How time flies! OBSSR released its third strategic plan in September, 2017, and we are already halfway through this five-year plan. OBSSR has organized its functions and activities to achieve the objectives of this strategic plan and has made significant progress on these objectives. Internally, OBSSR is performing a mid-course evaluation to assess what has been accomplished and what remains to be accomplished under the current strategic plan, but in parallel we have also begun planning for the next strategic plan, and we want your input.
Today (February 18), we release a RFI and IdeaScale campaign seeking your input to identify important new directions for health-related behavioral and social sciences research (BSSR). Our current plan describes three scientific priorities:
- Improve the synergy of basic and applied behavioral and social sciences research
- Enhance and promote the research infrastructure, methods, and measures needed to support a more cumulative and integrated approach to behavioral and social sciences research
- Facilitate the adoption of behavioral and social sciences research findings in health research and in practice
Within these broad scientific priorities, we are seeking input on new objectives, directions, and strategies to consider for the next strategic plan. While we do not anticipate a major departure from these scientific priorities, if there are important new directions for the behavioral and social sciences that cannot be addressed within these three scientific priorities, we will consider those as well. Given OBSSR’s unique role within NIH, we are specifically interested in research directions that are trans-disease and cross-cutting in nature.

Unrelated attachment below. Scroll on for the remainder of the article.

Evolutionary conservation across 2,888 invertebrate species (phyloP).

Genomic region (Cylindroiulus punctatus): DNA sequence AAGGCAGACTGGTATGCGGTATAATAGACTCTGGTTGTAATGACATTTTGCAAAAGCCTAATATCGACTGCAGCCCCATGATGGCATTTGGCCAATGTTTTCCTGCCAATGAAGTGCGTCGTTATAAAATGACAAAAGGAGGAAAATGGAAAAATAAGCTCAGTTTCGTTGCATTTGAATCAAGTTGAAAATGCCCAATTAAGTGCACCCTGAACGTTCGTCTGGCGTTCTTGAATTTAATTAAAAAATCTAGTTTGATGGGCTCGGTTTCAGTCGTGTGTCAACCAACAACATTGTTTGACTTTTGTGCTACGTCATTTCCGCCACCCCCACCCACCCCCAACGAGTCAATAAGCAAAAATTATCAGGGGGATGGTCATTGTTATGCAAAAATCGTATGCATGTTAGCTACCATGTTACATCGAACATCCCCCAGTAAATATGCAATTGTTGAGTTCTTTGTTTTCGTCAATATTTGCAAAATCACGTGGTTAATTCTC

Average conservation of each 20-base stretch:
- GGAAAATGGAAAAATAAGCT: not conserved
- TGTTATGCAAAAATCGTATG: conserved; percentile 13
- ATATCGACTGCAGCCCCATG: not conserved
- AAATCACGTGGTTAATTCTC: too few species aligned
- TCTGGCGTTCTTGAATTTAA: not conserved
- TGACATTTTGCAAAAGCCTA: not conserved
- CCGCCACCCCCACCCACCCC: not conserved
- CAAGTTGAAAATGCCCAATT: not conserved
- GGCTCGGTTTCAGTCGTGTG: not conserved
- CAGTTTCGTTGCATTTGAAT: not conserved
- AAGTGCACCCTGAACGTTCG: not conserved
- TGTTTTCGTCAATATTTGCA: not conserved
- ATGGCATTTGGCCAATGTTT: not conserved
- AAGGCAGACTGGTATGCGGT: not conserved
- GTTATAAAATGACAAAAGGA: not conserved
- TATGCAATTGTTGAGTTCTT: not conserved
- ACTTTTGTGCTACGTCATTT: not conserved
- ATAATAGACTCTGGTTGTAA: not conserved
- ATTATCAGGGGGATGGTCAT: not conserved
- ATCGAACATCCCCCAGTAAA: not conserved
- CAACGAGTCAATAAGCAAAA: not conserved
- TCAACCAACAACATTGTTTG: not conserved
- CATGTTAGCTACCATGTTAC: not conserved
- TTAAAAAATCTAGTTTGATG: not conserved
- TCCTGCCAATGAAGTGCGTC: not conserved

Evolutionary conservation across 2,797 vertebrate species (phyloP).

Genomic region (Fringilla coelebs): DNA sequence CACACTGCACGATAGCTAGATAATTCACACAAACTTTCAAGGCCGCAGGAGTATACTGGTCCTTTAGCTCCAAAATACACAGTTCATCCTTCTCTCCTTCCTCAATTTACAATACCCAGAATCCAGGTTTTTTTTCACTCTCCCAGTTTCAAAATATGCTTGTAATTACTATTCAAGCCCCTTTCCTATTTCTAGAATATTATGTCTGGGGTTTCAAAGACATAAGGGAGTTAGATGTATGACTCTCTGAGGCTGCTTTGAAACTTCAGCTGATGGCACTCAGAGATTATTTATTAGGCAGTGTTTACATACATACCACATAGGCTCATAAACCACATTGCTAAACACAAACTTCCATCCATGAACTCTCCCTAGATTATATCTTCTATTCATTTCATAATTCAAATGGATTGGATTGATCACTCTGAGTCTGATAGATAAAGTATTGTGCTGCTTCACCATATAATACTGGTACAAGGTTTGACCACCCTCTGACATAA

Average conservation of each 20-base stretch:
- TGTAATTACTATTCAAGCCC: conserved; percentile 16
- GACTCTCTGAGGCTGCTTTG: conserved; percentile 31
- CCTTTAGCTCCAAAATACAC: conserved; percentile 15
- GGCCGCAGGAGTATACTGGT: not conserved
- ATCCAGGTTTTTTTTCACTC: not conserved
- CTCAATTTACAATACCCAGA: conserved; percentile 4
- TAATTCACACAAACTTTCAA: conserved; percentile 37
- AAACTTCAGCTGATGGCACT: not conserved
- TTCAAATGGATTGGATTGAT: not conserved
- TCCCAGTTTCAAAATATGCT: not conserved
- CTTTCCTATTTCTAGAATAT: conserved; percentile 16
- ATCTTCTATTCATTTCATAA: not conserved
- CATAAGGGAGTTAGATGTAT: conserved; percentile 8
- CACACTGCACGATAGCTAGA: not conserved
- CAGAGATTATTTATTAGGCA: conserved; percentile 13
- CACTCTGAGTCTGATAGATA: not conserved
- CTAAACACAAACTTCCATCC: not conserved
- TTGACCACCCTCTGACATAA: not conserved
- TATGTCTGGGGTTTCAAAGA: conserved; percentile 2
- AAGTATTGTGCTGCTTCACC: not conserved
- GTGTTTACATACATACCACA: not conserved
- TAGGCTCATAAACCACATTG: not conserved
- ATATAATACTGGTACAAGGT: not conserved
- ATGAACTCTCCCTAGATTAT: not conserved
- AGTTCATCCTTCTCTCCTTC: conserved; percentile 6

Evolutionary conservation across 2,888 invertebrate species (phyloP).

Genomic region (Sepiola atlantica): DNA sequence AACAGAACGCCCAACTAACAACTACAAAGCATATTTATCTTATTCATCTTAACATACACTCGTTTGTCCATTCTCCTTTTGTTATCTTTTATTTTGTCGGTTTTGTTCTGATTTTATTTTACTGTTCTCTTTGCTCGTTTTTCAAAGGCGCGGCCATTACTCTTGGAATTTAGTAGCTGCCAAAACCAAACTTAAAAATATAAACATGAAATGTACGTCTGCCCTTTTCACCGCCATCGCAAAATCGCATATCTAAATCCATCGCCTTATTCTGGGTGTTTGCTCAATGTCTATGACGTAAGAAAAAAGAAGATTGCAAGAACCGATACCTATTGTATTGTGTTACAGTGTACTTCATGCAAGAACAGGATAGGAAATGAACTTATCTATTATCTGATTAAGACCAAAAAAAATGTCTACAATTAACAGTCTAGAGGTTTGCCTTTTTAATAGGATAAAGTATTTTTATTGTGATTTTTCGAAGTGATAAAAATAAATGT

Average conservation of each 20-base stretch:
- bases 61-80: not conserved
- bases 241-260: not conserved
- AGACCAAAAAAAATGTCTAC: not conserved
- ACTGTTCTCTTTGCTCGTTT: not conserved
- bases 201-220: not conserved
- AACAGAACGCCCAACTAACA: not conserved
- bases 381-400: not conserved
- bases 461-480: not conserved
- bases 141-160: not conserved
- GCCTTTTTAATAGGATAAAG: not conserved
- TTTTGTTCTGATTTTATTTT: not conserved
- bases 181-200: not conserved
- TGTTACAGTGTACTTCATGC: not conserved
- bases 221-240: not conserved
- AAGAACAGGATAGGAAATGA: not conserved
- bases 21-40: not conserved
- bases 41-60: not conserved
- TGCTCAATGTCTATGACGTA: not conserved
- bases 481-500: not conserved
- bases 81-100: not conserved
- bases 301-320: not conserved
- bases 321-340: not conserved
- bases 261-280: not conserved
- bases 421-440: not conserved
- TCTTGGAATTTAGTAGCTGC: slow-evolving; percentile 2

OBSSR already has made good progress toward our current strategic plan priorities in a number of areas. To facilitate basic science and translation to applied research, we have continued to support trans-NIH basic science efforts via OppNet, improved our coordination with other funding agencies such as the National Science Foundation, and produced specific initiatives to encourage novel intervention development grounded in basic science findings. To advance methods and measures, we have launched the Intensive Longitudinal Health Behaviors Network (ILHBN), funded R25 and T32 training initiatives, and have a number of ongoing projects to facilitate data sharing and harmonization. To facilitate adoption in practice, we have led implementation training efforts (e.g., TIDIRH), improved our ability to identify and monitor implementation science grants, and explored implementation collaborations with other agencies.
Although we have accomplished much, there is considerable work remaining to achieve the overarching theme of our current strategic plan “to encourage a more cumulative and integrated BSSR enterprise that extends from basic science through the adoption of approaches to improve the nation’s health.” We look forward to the input of the research community in generating new objectives, directions, and strategies that will influence the development of our next strategic plan.
Our IdeaScale crowdsourcing campaign, at obssr.ideascale.com, will be open for comments until March 29, 2020 (midnight ET). I encourage you to take a few minutes to contribute your best ideas of how OBSSR can meet its mission to enhance the impact of health-related behavioral and social sciences research, coordinate behavioral and social sciences research conducted or supported by the NIH and integrate these sciences within the larger NIH research enterprise, and communicate health-related behavioral and social sciences research findings to various stakeholders within and outside the federal government.